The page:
Case Review: Droit de suite… not so sweet
September 27, 2018
revised Sept. 28, 2018.
By Ethan T. Ashley.
Case study: Close v. Sotheby’s, Inc., No. 16-56234, The Sam Francis Foundation v. Christie’s, Inc., No. 16-56235 and The Sam Francis Foundation v. eBay Inc., No. 16-56252. 2018 WL 3322222 (9th Cir. July 6, 2018).
How do artists make money when their works are sold at auction? What responsibility, if any, does the law have to ensure that artists receive compensation for their works that are sold for millions following primary sales? These questions rest at the heart of controversies surrounding the decision by the U.S. Court of Appeals for the Ninth District striking down the California Resale Royalties Act (“CRRA”) in the long-battled dispute between artist Chuck Close and the auction house Sotheby’s. In 2011, Close, accompanied by Laddie John Dill and the estate of Robert Graham, filed a lawsuit against Sotheby’s and Christie’s Auction Houses, claiming that both auction houses had violated the CRRA (see our previous article on the case here). The CRRA, which went into effect on January 1, 1977, granted artists 5% of the proceeds on any resale of their work including those at auction houses. Effectively, the CRRA was the only existing state or federal legal code upholding artist resale royalties rights or droit de suite, a practice that has long been a point of departure between American and European legal systems. As the decision of the court acknowledges, the droit de suite is a practice that was first recognized in 1920 in France and has since made its way into the legal code of most European nations. In the United States, however, the CRRA was the only existing law that upheld the practice of droit de suite, ensuring that any artist whose work was sold in California would receive a percentage of the proceeds. This most recent decision of the court marks a definitive turning point that will have long-standing impacts on the future of the American art market and the global art world.
In brief, the opinion of the court reduces the scope of the CRRA down to a narrow time window of one year, between January 1, 1977 (the effective date of the CRRA) and January 1, 1978 (the effective date of the federal Copyright Act of 1976). The decision to reduce the time-window of the CRRA was prompted by the court’s recognition and review of the Copyright Act of 1976. The court decided that all CRRA claims made after 1978 were effectively preempted by the Copyright Act of 1976, which does not recognize artists’ rights to resale royalties. This reduction means that the CRRA will now only be applicable to claims pertaining to sales made in 1977. Any and all claims must be regarding artworks sold either in California by a U.S. citizen or by a resident of California. It is for this reason that Chuck Close, a resident of California, was able to file his complaint in New York against Sotheby’s in 2011. However, the court’s decision dismisses the claims brought against Sotheby’s that come after 1977. While auction houses in California offered American artists the opportunity to profit off of the resale of their artworks, this will no longer be the case.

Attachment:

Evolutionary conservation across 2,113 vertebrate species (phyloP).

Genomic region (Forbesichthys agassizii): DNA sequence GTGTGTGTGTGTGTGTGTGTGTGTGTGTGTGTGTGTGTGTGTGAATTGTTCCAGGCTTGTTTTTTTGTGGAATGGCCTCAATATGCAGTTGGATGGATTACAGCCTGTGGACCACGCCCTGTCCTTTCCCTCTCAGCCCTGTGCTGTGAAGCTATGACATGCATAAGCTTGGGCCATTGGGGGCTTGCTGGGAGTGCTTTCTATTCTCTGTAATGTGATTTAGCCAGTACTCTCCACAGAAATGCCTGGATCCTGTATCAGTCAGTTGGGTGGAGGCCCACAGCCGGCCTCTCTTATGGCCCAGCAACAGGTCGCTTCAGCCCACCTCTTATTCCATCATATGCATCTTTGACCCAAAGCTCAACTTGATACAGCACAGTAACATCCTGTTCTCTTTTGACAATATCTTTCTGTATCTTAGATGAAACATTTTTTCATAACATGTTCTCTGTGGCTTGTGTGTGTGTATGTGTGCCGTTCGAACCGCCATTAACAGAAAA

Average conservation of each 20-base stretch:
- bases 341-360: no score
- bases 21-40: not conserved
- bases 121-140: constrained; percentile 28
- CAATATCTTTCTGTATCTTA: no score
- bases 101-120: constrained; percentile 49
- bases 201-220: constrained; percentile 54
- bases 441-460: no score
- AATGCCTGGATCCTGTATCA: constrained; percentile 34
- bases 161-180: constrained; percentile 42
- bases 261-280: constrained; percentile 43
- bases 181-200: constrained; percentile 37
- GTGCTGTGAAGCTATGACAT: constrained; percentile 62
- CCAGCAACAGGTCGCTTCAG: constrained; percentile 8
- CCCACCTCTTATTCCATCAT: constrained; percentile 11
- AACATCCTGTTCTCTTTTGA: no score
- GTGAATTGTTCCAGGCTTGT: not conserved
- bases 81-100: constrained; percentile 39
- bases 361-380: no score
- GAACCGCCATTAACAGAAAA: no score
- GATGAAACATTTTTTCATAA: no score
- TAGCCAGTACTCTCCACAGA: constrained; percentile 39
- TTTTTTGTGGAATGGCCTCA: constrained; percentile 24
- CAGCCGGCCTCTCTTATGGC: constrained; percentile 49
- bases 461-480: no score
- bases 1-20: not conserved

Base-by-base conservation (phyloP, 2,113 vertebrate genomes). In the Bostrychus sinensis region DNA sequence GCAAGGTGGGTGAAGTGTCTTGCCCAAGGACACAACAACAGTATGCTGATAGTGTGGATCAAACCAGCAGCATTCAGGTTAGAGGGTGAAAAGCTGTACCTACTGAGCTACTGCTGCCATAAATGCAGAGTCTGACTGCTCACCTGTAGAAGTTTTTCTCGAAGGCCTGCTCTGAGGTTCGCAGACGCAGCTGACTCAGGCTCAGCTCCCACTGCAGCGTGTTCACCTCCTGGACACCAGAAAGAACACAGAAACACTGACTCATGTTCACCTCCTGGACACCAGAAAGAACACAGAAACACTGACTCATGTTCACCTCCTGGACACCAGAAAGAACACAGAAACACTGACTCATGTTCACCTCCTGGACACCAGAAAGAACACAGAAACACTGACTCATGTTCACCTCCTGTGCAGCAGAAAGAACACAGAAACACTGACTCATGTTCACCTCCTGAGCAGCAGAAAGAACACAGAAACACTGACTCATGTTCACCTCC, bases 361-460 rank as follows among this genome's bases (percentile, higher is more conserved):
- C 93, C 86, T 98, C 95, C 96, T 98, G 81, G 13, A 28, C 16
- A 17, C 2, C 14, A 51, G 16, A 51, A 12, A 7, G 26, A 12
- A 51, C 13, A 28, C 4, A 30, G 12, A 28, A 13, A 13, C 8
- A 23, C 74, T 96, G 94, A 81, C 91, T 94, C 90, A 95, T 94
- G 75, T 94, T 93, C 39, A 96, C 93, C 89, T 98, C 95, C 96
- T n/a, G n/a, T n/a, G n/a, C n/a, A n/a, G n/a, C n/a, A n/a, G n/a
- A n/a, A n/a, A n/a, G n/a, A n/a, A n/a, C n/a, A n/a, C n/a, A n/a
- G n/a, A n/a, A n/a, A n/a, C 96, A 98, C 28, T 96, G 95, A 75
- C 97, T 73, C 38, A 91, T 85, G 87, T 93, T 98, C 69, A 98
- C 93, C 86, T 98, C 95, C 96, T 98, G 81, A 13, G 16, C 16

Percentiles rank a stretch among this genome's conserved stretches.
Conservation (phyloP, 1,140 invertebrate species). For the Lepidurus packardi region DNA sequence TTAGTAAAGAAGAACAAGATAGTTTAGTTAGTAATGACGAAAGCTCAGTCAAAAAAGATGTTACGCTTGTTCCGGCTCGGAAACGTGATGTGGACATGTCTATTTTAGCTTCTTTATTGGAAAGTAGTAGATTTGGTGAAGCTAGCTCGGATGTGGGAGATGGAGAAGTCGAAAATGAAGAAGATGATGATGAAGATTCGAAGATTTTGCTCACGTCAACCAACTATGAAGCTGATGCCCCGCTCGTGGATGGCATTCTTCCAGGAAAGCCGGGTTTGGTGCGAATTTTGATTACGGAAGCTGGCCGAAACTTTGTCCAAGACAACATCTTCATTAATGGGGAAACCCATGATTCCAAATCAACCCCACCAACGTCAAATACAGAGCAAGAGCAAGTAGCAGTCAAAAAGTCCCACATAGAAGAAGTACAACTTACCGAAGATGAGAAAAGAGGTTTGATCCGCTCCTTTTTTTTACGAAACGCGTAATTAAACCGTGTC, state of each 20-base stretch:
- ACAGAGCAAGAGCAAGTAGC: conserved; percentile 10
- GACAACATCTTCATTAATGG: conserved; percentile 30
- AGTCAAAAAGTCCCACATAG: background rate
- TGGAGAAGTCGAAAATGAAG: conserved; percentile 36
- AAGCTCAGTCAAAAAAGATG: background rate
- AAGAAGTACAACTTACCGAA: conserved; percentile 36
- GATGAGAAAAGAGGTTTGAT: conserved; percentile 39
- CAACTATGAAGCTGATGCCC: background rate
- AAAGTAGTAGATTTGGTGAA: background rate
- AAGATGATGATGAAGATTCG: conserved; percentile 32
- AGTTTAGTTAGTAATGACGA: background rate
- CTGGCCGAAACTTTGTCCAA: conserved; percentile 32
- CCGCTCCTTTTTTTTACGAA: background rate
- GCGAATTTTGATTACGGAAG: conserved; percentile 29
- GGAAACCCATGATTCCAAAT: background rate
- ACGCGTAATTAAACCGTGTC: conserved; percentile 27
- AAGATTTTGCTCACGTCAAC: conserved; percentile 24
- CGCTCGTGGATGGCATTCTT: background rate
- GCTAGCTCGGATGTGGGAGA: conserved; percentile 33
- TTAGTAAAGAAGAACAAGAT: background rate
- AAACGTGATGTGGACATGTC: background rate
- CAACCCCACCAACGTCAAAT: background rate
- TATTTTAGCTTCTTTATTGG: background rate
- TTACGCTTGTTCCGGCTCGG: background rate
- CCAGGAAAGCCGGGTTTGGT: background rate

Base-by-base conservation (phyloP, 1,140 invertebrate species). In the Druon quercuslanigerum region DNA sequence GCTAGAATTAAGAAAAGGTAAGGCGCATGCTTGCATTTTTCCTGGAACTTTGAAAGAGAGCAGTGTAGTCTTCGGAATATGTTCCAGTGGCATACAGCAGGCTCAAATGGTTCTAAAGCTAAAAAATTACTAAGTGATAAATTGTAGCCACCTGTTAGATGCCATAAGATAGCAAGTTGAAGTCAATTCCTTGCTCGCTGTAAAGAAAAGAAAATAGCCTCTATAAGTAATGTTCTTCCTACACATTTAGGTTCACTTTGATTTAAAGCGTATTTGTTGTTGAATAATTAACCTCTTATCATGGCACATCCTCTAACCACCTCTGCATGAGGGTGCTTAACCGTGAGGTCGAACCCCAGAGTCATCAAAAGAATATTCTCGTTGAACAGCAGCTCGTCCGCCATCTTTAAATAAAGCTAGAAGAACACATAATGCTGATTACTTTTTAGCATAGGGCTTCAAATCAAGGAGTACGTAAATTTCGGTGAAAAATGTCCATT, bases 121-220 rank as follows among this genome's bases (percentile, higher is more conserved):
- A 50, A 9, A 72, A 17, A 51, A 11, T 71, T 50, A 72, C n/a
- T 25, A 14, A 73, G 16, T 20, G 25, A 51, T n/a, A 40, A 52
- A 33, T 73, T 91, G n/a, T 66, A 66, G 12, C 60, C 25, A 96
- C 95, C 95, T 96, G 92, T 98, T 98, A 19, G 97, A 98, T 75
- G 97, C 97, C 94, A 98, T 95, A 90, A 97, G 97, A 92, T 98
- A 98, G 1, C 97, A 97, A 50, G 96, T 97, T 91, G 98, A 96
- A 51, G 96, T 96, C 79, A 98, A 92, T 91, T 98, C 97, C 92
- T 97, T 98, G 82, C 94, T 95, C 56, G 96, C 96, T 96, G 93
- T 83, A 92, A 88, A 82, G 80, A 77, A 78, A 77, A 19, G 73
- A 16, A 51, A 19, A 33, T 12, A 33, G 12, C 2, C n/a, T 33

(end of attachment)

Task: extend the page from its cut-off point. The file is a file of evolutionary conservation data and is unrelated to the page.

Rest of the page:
What’s the impact?
Unlike music or literary works, a visual artist’s original work of art cannot be downloaded, re-licensed or re-copied. Reproduction of a particular artwork is all but impossible. An original piece of artwork has only one unique copy and the value of that work often takes on a life of its own after its exchange from artist to first owner. Resale royalties provide an artist with a means of benefiting of this change in value when their works are sold at auction for a higher price than the original sale. Oftentimes, the value of artist’s works increases later on in their career. The CRRA was the last remnant of droit de suite in the United States. In the long run, this decision will benefit big auction houses like Sotheby’s and Christie’s who will no longer have to worry about setting aside portions of their proceeds from a sale for the artist, complicating ethical considerations surrounding justness on the behalf of the artist.